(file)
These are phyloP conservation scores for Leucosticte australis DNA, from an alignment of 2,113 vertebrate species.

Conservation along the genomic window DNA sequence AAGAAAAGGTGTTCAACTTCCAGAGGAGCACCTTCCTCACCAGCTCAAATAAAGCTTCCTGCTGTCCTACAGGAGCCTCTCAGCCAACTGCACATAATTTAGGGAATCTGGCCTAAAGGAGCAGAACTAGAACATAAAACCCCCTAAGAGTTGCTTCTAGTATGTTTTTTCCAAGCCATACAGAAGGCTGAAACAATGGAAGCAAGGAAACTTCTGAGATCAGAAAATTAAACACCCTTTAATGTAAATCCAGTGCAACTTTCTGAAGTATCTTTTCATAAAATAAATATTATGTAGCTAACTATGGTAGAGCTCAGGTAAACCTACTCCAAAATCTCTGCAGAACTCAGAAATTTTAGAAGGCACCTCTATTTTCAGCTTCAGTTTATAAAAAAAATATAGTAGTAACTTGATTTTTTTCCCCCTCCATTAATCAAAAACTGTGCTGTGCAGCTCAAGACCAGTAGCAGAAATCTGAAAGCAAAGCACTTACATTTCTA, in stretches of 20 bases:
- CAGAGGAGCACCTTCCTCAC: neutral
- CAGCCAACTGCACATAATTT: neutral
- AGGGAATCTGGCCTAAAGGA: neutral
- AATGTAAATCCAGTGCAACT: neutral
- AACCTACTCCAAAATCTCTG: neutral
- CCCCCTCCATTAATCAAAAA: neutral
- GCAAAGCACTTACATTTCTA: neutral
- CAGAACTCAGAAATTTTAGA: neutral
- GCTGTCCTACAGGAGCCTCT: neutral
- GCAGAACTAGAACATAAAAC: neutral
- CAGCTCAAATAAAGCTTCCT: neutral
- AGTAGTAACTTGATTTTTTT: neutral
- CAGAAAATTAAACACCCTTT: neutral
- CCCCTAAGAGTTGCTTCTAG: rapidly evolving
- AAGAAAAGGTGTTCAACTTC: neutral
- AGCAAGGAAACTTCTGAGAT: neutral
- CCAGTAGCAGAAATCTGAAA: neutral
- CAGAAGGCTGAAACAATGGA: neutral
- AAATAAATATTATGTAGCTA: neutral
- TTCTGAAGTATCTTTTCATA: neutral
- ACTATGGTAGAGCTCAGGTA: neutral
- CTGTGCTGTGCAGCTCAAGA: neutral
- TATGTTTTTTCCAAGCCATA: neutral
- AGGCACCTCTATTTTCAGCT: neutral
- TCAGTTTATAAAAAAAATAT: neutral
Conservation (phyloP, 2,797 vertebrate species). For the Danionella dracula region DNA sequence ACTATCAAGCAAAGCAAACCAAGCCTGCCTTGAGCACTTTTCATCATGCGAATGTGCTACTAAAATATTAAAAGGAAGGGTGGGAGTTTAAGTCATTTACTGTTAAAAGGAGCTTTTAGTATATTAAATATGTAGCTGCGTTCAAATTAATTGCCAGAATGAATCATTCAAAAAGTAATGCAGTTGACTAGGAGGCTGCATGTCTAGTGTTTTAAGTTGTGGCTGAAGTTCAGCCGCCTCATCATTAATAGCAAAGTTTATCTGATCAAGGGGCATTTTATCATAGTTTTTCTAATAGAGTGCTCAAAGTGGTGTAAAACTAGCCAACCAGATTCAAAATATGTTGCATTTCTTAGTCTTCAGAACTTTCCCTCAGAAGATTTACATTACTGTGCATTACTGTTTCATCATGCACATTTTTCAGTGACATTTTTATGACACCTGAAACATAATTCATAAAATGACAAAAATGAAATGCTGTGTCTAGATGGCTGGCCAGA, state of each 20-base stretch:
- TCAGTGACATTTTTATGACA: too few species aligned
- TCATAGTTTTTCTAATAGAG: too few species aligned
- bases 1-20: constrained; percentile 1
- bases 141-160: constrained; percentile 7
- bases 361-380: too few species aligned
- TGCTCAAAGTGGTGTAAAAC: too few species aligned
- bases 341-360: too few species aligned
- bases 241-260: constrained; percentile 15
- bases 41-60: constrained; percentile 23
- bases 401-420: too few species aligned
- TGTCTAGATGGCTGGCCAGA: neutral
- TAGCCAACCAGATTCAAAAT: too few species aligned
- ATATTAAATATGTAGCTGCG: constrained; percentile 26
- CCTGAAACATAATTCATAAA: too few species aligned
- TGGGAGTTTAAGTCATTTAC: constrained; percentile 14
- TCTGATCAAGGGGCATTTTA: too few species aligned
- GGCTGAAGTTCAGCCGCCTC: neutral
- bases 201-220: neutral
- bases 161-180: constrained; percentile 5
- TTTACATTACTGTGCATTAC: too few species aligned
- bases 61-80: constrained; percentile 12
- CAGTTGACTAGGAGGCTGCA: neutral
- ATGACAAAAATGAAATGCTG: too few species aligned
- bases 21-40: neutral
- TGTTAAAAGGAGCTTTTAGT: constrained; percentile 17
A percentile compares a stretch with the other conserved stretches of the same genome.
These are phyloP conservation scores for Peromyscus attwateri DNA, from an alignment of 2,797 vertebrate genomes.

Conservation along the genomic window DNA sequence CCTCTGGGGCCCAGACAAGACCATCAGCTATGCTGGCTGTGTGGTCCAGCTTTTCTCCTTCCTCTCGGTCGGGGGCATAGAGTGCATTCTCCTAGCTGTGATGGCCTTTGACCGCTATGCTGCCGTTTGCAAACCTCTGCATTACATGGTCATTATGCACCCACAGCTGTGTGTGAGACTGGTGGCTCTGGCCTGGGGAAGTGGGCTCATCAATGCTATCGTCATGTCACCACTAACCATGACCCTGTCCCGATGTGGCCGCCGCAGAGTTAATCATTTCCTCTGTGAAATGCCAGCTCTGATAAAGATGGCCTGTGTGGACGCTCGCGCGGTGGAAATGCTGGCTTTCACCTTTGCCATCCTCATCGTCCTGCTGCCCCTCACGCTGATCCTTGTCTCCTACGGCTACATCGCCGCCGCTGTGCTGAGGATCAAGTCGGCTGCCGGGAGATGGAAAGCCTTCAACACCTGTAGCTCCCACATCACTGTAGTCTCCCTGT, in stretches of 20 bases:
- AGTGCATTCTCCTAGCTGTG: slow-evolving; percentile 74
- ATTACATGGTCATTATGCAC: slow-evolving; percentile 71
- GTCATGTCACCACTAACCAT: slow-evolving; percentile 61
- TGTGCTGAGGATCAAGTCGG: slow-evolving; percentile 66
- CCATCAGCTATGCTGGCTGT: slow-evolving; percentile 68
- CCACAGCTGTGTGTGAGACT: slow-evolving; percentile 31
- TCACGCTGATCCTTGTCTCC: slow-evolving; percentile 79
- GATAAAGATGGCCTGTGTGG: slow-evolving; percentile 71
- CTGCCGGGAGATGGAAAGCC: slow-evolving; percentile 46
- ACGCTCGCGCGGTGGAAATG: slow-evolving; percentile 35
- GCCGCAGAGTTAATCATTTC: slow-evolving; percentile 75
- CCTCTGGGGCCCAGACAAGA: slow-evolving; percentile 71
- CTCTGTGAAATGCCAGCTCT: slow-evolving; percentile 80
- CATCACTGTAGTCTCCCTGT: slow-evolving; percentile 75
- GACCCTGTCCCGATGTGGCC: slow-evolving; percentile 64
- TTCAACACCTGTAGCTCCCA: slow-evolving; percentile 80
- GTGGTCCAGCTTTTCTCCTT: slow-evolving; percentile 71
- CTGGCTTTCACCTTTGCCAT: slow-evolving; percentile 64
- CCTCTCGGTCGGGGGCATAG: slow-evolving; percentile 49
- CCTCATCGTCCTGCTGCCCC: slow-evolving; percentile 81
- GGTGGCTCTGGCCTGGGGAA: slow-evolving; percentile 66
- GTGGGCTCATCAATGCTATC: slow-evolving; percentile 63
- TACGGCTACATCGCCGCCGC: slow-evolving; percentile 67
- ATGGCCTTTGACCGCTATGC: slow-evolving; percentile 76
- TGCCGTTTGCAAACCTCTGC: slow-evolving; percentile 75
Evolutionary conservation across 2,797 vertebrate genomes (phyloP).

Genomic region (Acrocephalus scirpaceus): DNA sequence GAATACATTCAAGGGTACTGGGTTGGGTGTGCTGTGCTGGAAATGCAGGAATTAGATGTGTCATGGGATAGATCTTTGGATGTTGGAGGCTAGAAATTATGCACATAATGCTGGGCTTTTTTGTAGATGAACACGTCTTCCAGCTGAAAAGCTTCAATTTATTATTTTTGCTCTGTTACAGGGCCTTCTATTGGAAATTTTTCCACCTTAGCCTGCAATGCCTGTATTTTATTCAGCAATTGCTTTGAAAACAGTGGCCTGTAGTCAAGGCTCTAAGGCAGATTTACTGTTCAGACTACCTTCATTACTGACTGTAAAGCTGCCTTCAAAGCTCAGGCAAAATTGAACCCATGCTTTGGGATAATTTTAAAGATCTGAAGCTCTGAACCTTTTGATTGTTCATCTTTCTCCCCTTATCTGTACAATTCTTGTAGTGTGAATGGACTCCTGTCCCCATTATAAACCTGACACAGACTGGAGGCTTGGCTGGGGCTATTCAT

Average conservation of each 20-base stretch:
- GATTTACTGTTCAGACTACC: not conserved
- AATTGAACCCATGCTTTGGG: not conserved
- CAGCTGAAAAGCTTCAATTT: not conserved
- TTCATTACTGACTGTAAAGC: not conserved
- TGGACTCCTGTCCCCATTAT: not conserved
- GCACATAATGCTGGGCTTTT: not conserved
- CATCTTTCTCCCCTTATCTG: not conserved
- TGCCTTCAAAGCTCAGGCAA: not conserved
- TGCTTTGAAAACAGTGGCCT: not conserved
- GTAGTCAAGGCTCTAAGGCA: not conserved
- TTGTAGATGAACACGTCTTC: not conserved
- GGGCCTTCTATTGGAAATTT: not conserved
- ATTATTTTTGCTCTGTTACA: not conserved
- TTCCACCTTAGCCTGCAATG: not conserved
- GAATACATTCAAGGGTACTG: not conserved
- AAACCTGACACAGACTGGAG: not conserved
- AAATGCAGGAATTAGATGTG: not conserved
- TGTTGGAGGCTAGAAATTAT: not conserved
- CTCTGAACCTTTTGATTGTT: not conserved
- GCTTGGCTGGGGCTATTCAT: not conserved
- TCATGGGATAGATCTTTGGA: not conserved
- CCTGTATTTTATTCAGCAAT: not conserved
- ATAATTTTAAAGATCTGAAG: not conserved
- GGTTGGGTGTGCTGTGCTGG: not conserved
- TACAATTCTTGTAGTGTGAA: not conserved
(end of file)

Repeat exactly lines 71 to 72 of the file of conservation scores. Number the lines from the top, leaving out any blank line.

- GACCCTGTCCCGATGTGGCC: slow-evolving; percentile 64
- TTCAACACCTGTAGCTCCCA: slow-evolving; percentile 80